I’d like to thank Craig Hammontree of Healthmax360.com for sharing this fascinating article, the remainder of which will appear here next Sunday.

Everyone wants their freedom, none more so than the people who raised us and still want active lifestyles as they get older. Just because someone is aging, that shouldn’t mean they can’t have their mobility. Plus, the automotive industry has heard the cry for better technologies in cars. Today’s cars are safer, more aware of their environments and take convenience and ease of movement into account more than ever before.

You may already have a great car caddy to help you get in and out of a deep, soft seat, but how about knowing what’s behind you or getting a warning about speed changes? These and more are all on the horizon for drivers of all ages, standing to benefit senior drivers immensely.

Help with changing lanes
There are some great accessories you can add to a new car that makes sure you don’t stray out of your lane as you drive, helps your car keep centered between hard-to-see markings and even does some minimal steering for you, though you have to keep your hands on the wheel.

Many cities don’t take driving safety for those with poor vision into account as lines fade on the street or rain falls. This new technology steps in to keep you safe as you go along at night or in a storm. While it hasn’t been perfected yet and some versions rely on a camera to keep you centered, it’s worth considering. Staying centered in your lane will prevent accidents and minor fender benders and help everyone in the car feel that much safer.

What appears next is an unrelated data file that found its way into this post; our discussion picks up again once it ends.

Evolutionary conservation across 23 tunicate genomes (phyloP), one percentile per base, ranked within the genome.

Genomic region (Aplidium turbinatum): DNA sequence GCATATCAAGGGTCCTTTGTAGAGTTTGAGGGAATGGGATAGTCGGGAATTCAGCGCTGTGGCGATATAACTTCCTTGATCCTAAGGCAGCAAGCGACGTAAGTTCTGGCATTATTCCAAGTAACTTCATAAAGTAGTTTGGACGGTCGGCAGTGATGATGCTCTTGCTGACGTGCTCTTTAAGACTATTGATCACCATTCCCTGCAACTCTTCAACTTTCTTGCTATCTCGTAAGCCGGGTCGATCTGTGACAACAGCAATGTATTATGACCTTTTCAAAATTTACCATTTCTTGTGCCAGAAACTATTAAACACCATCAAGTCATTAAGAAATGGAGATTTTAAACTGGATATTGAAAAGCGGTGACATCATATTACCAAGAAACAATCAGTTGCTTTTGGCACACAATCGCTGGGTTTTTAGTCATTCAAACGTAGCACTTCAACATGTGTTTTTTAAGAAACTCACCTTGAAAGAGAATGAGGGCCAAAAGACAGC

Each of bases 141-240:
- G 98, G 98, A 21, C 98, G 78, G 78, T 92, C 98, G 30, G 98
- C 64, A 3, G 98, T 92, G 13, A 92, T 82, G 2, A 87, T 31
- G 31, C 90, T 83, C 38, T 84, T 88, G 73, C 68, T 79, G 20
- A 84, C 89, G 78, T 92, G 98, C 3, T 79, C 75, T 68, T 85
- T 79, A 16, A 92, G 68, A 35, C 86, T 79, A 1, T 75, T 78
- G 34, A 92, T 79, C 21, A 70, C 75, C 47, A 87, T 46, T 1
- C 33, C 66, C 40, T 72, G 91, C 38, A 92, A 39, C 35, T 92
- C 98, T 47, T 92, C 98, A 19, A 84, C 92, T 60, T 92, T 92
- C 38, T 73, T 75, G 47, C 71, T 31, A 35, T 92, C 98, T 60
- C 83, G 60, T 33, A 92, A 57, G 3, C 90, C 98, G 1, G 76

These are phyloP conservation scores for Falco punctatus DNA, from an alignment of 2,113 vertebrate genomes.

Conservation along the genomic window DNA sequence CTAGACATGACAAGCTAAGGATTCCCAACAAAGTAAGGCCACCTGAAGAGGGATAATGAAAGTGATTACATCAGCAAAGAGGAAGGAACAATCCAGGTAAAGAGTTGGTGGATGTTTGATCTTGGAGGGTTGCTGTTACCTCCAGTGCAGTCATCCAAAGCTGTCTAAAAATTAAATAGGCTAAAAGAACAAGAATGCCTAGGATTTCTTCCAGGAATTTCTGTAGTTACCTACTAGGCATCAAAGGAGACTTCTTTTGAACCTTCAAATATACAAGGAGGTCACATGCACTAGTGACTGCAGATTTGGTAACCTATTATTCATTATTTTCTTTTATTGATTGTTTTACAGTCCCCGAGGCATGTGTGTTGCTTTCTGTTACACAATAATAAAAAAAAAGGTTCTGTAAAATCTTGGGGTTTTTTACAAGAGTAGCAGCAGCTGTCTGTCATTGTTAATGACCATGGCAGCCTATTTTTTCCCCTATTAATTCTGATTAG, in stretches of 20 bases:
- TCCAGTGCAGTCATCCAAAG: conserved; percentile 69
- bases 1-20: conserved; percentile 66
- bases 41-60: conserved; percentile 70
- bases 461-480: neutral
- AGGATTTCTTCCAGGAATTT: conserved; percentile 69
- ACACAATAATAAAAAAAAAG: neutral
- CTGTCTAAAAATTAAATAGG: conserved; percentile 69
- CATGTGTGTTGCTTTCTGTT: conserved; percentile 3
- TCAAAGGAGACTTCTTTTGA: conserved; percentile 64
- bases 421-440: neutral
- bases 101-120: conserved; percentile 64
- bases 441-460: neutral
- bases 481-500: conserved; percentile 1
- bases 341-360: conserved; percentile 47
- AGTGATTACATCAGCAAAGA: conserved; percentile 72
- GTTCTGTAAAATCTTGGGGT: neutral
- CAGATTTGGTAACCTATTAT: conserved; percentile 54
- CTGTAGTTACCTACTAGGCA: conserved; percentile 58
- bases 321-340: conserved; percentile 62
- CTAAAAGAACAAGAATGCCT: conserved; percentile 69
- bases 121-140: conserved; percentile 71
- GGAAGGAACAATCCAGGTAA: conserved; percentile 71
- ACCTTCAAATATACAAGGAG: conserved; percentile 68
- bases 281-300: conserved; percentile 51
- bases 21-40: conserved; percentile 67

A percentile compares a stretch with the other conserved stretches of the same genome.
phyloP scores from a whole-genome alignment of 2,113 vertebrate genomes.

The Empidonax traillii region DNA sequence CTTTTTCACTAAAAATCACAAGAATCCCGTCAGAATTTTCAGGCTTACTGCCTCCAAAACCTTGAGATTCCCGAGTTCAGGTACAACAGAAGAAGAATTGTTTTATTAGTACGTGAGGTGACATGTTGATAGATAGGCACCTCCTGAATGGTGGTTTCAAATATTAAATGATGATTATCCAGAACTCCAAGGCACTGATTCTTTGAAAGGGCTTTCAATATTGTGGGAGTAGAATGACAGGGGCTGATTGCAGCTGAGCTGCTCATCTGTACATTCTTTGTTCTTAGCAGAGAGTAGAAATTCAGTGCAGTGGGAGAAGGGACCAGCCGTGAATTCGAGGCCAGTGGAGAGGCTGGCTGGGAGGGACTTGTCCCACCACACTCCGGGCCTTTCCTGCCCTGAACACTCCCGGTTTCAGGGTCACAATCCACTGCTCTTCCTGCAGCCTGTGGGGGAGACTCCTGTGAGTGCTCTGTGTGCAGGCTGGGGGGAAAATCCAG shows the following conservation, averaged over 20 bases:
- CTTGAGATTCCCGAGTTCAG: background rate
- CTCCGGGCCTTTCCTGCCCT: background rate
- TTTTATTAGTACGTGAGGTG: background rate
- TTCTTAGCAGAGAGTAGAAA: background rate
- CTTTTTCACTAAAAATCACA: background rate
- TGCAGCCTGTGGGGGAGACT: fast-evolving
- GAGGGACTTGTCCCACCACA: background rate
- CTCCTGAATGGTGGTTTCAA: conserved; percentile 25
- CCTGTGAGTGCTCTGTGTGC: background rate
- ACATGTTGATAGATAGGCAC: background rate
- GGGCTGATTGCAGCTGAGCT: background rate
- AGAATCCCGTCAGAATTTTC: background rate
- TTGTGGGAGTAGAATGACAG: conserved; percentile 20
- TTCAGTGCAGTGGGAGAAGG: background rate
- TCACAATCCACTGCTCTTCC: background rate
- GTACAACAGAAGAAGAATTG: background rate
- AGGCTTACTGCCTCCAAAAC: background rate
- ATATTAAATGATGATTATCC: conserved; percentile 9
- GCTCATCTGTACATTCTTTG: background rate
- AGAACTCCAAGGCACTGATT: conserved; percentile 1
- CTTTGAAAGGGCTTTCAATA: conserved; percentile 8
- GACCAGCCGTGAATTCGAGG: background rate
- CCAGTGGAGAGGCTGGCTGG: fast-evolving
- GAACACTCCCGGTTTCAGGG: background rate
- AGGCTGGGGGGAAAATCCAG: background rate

Smarter headlights
This technology you can put in your car will make you wonder how you ever drove without it. Newer, more aware headlights are the next step in driver safety and help ensure that as the sun goes down, your lights go up to make everything clearer and safer for you and everyone else on the road. Some lights are even designed to move their beams around as the road changes and have special settings for curves and hills. Once you have them, you will never go back to manual.

Better brakes
You may have already heard about Autonomous Emergency Braking or AEB, as it’s something that many car manufacturers have committed to putting in all their new models. Essentially, the brakes help your car know when it’s about to have a collision and stops the car for the driver.

If your reaction time has slowed or if you just want the reassurance of knowing your car can help you out when danger is on the road, these brakes are a must.

A wake-up call
Many of us get relaxed as we drive, but some of us get far too relaxed. A drowsy driver alert system is designed to monitor the blinking patterns of the person at the wheel through a camera or take into account a lot of swerving or drifting. The Drowsy Driver Alert System kicks on and either wakes the driver up with sounds, vibrations or suggestions to the driver that it’s time to take a break.

Sleeping behind the wheel is extremely dangerous and one of the leading causes of accidents. If you know you tend to nod off as you drive, this could be a great addition to your vehicle. 

That’s the end of part one. How about leaving a comment to thank Mr. Hammontree for his willingness to guest post with this article. I don’t know about any of you, but as a seventy-year-old driver, I find this information to be greatly encouraging.